(HealthDay News) — Low vitamin D levels are linked to an increased risk of severe stroke and poor health in stroke survivors, new research finds. The study was scheduled to be presented Wednesday at the American Stroke Association’s International Stroke Conference, held from February 11–13 in Nashville, TN.
The study included 96 stroke patients who were treated at a U.S. hospital between 2013–2014. All had experienced an ischemic stroke.
People with low blood levels of vitamin D – <30ng/mL – had about two times larger areas of dead tissue resulting from obstruction of the blood supply than those with normal vitamin D levels. The researchers also found that for each 10ng/mL reduction in vitamin D level, the odds of a healthy recovery in the three months after stroke fell by about half, regardless of age or initial stroke severity.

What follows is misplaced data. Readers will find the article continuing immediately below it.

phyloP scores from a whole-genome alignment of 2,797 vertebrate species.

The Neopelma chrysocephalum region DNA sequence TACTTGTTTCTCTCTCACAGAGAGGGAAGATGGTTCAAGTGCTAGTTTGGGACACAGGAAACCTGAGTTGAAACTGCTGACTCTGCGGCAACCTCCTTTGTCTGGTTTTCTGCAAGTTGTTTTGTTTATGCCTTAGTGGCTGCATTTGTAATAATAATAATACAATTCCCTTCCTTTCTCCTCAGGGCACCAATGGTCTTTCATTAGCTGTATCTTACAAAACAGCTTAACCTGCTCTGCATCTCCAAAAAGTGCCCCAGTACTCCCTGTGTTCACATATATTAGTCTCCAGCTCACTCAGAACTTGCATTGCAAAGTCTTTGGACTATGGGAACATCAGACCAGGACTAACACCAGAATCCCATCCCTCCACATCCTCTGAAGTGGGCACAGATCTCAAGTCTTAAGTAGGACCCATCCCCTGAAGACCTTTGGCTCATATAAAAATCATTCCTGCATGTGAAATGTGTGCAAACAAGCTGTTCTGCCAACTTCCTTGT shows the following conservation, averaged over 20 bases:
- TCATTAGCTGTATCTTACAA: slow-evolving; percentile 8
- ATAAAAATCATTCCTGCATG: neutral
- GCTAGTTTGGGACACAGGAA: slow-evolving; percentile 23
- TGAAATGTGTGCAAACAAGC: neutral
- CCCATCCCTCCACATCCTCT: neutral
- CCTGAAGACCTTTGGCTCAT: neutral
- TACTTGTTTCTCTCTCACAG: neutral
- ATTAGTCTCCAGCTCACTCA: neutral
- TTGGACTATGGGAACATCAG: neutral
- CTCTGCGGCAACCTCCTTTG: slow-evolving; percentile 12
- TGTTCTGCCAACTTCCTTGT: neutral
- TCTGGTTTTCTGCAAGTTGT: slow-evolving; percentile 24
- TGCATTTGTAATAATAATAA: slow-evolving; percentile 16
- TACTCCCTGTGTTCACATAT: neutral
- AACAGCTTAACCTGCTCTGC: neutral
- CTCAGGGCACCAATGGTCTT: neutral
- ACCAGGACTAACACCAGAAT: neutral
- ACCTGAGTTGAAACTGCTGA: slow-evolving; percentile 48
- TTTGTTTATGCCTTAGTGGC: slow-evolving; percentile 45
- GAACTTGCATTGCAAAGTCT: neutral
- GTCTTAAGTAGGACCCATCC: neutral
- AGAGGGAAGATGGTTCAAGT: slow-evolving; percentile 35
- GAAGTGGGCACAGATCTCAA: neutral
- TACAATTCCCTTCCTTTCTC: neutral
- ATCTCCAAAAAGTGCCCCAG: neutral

“It’s too early to draw firm conclusions from our small study,” senior author Nils Henninger, MD, assistant professor of neurology and psychiatry at the University of Massachusetts Medical School in Worcester, said in an American Stroke Association news release. “However, the results do provide the impetus for further rigorous investigations into the association of vitamin D status and stroke severity. If our findings are replicated, the next logical step may be to test whether supplementation can protect patients at high risk for stroke.”